Cybersecurity awareness is at its core about people. And Cybersecurity Awareness Month — October — is about educating and training people to be smarter about security.

But how realistic is that, really?

This year’s Cybersecurity Awareness Month theme — “See Yourself in Cyber” — was selected by the Cybersecurity and Infrastructure Security Agency to reinforce cybersecurity as a people priority: anchored in partnership, education and individual accountability. It's a noble mission.

But as important as those efforts is recognition of what can’t or won’t be learned and when discipline succumbs to human nature. And with that in mind, perhaps most important of all is figuring out how technology and security strategies can compensate for what might not be fair to lay in the laps of the user community.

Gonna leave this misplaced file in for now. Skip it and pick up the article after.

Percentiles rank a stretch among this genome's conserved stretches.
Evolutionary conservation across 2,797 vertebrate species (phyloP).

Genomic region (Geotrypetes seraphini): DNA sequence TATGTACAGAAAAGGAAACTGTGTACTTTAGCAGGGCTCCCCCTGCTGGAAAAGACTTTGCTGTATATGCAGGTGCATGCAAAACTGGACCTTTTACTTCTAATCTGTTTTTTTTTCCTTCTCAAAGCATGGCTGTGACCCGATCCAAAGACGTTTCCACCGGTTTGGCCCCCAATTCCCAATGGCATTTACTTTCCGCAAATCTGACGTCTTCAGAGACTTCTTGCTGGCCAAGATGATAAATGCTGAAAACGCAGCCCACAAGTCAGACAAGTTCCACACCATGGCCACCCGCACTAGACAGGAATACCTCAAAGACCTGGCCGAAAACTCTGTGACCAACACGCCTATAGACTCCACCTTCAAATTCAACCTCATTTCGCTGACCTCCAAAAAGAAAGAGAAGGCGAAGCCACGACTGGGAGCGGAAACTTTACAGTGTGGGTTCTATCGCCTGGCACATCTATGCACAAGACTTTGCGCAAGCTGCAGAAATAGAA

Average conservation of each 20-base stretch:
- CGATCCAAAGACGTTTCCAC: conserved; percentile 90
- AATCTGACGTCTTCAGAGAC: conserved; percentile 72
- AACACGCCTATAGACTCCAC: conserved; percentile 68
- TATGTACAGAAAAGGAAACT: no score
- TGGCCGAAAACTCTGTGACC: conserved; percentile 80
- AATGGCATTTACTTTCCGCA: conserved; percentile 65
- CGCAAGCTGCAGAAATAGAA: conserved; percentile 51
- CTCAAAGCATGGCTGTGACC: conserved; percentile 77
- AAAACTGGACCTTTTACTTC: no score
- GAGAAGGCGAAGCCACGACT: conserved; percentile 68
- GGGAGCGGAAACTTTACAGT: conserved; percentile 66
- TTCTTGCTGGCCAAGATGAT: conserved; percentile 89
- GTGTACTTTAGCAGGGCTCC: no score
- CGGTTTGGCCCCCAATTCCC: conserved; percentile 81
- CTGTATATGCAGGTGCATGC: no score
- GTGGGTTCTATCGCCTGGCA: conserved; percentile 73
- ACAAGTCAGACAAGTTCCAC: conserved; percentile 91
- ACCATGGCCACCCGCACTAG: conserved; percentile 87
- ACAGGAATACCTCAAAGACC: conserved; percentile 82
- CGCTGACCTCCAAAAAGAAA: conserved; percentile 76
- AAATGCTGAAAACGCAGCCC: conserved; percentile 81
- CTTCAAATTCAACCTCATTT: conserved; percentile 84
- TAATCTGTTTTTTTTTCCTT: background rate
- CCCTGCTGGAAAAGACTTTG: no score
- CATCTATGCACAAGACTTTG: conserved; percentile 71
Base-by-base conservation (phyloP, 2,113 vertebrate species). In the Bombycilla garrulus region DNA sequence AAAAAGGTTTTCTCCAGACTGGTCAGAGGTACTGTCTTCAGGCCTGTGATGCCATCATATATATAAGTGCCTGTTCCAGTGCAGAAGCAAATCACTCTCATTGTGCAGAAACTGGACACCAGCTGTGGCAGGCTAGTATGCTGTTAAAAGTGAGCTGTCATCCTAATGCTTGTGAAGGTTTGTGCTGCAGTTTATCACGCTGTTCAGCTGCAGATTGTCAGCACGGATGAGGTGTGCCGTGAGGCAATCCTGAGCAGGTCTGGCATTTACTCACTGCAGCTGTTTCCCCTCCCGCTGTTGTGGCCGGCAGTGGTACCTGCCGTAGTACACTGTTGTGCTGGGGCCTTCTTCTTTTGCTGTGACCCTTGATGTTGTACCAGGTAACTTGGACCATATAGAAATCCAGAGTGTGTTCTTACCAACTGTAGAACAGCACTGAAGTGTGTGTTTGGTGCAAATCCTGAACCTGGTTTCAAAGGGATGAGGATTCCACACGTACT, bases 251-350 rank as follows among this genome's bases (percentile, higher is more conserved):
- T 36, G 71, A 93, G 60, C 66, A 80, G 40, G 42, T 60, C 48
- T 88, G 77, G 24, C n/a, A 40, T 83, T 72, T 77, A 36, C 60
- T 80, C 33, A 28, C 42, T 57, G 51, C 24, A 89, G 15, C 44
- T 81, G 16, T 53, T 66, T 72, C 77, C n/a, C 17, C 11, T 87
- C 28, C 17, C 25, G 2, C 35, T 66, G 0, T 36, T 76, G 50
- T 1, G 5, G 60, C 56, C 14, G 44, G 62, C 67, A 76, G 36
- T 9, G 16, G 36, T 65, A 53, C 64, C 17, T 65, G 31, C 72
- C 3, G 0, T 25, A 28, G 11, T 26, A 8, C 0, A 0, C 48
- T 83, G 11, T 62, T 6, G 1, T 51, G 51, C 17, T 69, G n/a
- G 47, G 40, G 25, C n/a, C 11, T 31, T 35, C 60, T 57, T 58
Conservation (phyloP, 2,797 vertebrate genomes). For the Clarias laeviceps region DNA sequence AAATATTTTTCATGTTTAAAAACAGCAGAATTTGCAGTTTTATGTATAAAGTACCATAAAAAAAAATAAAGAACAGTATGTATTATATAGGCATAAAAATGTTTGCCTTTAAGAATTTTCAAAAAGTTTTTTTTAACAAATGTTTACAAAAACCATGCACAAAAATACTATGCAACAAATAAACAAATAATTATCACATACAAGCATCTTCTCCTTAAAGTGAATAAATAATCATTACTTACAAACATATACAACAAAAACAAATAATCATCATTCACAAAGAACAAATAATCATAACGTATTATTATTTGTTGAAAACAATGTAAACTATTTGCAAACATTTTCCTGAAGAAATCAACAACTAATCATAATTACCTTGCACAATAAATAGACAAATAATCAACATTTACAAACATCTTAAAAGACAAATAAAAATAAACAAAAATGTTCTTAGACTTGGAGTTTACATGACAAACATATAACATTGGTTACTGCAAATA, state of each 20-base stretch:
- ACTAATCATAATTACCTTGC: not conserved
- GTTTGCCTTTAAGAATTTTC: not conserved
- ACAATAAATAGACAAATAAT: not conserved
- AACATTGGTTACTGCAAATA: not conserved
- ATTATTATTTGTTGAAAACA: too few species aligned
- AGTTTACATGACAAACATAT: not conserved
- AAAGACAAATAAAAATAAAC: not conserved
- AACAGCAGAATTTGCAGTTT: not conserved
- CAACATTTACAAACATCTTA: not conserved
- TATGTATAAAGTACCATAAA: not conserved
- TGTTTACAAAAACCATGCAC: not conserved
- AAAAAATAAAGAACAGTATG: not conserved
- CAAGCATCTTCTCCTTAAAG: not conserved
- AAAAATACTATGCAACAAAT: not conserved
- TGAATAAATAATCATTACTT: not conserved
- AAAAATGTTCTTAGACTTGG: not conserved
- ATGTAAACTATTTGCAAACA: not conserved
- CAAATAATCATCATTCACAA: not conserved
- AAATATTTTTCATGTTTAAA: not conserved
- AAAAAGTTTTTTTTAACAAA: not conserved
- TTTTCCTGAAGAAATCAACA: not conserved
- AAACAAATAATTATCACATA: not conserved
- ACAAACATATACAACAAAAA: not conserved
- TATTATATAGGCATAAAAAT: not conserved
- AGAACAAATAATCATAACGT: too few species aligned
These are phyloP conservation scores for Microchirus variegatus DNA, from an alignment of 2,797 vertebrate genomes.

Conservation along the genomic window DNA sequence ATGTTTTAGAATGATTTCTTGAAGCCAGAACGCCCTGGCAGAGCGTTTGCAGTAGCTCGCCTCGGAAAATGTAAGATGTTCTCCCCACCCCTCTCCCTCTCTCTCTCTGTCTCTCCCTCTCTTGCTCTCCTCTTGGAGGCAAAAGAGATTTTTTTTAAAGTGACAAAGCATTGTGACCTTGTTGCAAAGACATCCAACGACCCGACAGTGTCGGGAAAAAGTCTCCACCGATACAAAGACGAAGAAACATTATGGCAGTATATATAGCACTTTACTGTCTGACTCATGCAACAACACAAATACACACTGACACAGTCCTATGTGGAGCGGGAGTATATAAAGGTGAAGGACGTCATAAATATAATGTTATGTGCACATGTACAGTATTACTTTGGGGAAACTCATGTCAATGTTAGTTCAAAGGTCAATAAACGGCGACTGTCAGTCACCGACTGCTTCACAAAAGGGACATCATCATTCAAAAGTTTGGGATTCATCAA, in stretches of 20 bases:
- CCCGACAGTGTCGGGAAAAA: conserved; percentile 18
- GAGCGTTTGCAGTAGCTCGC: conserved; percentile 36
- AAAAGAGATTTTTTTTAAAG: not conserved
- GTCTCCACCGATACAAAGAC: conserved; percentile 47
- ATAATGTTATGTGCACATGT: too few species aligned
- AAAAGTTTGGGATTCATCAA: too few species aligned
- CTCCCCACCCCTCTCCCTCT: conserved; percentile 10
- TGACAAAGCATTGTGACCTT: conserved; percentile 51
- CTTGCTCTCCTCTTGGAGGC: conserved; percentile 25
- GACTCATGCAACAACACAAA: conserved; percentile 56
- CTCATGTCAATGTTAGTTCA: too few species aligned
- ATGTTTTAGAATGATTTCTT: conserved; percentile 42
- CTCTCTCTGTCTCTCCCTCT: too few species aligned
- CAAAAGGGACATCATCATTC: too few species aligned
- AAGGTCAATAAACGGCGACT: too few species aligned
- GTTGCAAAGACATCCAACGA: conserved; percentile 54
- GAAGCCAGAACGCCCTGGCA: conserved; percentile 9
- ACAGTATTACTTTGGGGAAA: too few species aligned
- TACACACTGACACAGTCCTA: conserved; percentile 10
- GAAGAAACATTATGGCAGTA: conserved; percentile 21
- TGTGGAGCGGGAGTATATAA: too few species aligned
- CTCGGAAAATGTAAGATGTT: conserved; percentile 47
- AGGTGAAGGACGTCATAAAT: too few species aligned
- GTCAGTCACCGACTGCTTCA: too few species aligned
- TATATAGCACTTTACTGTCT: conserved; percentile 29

Jill Aitoro, CyberRisk Alliance

Through October, SC Media will deliver its own package of content to demonstrate how vendors and practitioners can go beyond assumptions about best practices among people to enable a more sophisticated approach to cybersecurity awareness.

What do users have to own themselves? How can technology help them along? Where does psychology fit?

Visit our dedicated webpage throughout the month to access news analysis and features from our editorial team that explain the obstacles and spotlight new approaches to overcome them.

Read contributed commentaries from cybersecurity experts about what works and what doesn’t in awareness training. And watch videos and dig into explainers focused on the people considerations of four key pillars of infosec enablement, as noted by CISA’s 2022 awareness campaign: Modern tactics for multi-factor authentication; policy and automation techniques for password management; standards for software supply chain security; and new approaches to email security.

None of this is to say that people can't own more of the responsibility for their own security posture. Quite the contrary, you’ll read about experts that told us users understand about the why, the more compelled they'll be to comply with security standards. But our coverage does challenge the security community to find new ways to address risk, perhaps removing some of the uncertainly in the process.